An Unlikely Pair: What You Can Learn About Car Shopping From Online Dating

2013 is around the corner and new cars will be rolling onto the lot. Approaching a purchase online is a lot like online dating. There are unwritten rules that build toward a successful and happy relationship. Unfortunately, many people are not prepared when shopping for a new vehicle and are often taken advantage of, getting less for a higher cost.

The Internet has evolved the purchasing process for nearly every industry. From buying used cars on Craigslist and car sites to buying new cars through GM's online-auction program, there's a whole new battleground out there.

How can you be sure you're getting what you you're paying for when purchasing a vehicle from an online source? Approach a prospective car like you would online dating. Sound crazy? Read on and find out how!

Figure Out What You Want

When you enter the dating world, first asses what you can manage in your personal life to make sure you end up in situations that will enhance your life, not take away from it. For example, a potential mate with lots of baggage from previous relationships is probably out of the question. When it comes to vehicles, if you're planning to take out a loan, check your credit. Your own baggage with finances does not prevent you from borrowing money to buy a car. For example, bad credit car loans from DriveTime can put you behind the wheel of a used vehicle.

Get Intel

A partner who enjoys and expects the finer things in life might not be in your best interest if you live on a budget or are trying to restore your good credit. If she prefers Cristal champagne and Prada, while you're more Miller Lite and Puma, she's probably not the right one. Likewise with your vehicle, a gas-guzzling full-size SUV might be more than you can afford. Before you start looking for a car online, break down your budget and figure out what you can afford. Knowing more about a vehicle not only gives you the power to determine if a car is worth a test drive, it provides you with ammo when bargaining for a price. Sites such as KBB.com (Kelley Blue Book) and CARFAX provide accurate values and reliable car-history reports — if only dating were that easy!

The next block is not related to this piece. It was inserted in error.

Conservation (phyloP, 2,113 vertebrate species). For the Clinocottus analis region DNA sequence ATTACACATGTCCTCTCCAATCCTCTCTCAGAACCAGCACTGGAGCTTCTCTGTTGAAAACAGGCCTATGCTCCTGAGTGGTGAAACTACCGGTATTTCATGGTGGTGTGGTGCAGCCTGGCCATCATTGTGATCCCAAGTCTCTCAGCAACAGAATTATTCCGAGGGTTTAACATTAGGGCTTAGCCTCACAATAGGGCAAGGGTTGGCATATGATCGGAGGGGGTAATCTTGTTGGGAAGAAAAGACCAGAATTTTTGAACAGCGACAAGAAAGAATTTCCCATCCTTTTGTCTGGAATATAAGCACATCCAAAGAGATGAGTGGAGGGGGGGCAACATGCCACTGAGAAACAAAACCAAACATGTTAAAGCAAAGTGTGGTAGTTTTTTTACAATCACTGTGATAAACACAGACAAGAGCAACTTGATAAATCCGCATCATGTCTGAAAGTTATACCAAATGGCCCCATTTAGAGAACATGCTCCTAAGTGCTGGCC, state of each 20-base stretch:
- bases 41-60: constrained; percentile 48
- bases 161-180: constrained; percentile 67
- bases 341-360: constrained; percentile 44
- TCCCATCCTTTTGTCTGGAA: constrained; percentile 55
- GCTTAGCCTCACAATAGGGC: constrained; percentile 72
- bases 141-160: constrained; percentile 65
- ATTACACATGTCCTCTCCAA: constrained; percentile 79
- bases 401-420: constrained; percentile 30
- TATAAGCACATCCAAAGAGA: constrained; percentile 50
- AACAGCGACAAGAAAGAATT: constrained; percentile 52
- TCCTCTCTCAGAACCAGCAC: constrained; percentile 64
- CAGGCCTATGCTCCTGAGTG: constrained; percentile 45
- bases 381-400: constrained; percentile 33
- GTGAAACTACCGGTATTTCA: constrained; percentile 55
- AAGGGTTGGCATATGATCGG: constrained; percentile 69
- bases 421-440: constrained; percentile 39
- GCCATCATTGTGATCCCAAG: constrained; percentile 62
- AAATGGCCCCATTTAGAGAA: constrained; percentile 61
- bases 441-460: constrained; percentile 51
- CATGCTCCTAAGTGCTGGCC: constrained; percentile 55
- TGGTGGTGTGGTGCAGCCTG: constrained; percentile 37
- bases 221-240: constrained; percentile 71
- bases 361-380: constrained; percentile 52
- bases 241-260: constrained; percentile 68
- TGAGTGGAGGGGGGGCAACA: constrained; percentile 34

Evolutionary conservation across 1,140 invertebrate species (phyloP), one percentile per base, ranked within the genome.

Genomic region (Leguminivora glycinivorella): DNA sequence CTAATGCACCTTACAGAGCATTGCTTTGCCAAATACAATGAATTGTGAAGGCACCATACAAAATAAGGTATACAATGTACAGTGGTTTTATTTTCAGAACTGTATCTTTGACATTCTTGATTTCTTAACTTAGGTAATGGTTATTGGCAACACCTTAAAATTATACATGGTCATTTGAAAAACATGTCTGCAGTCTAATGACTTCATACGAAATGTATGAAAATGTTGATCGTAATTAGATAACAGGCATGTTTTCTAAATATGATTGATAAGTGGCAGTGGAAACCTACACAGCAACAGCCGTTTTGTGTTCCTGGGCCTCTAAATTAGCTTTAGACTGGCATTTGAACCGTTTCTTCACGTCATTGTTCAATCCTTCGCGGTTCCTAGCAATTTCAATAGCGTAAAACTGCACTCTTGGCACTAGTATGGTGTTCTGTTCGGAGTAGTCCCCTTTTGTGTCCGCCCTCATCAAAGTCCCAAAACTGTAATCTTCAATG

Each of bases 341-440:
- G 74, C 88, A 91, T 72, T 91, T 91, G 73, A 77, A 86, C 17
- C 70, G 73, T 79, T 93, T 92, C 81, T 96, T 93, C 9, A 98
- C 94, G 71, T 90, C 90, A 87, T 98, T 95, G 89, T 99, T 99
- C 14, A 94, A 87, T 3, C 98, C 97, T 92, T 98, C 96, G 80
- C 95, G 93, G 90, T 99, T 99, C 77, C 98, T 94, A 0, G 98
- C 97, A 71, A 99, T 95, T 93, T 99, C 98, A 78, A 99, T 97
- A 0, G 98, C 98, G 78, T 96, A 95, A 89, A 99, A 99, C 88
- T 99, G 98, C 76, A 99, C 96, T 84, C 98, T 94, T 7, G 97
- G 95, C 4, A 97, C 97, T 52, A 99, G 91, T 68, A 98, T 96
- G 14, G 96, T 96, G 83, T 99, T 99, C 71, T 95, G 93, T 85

Mind Your Money and Personal Information

Just as you would when you're first getting to know a person, don't divulge all of your personal stuff at once. A first date doesn't need to cover religion and political views. At the dealership, hold off sharing Social Security numbers, banking information and driver's license information until the purchase is ready to be made and you are certain the person you are buying from can be trusted.

Test Drive

Maintain the same state of mind as you would on a first date when approaching a salesman on test-drive day. Own the room, emulate confidence, keep your eye on the prize and play it off as if you're not completely sold yet. Remember that there are always plenty of fish in the sea when it comes to relationships and vehicles. Maintain control of yourself in the situation and do not allow a seller—or potential partner—to convince you to do anything you aren't comfortable with. The test drive is judgment day; the buyer gets a feel for the car to see if what the seller boasted it to be is true.

Compare Prices


Love at first sight is a rarity. Play the field and shop around. Take your time and think about the pros and cons. Compare features and incentives equally before you make any decision on which car is perfect for you. And if you aren't sure, you can always ask a friend for a second opinion.

Margaret Waters Known by her friends as "Charged Marge," because she carries has a spare set of jumper cables everywhere she goes, Margaret learned everything she knows about cars and how they function from her brothers and father. Her sons wish she would be more like the other moms, but she says when they're stuck on the side of the road without a spare, they'll be glad.
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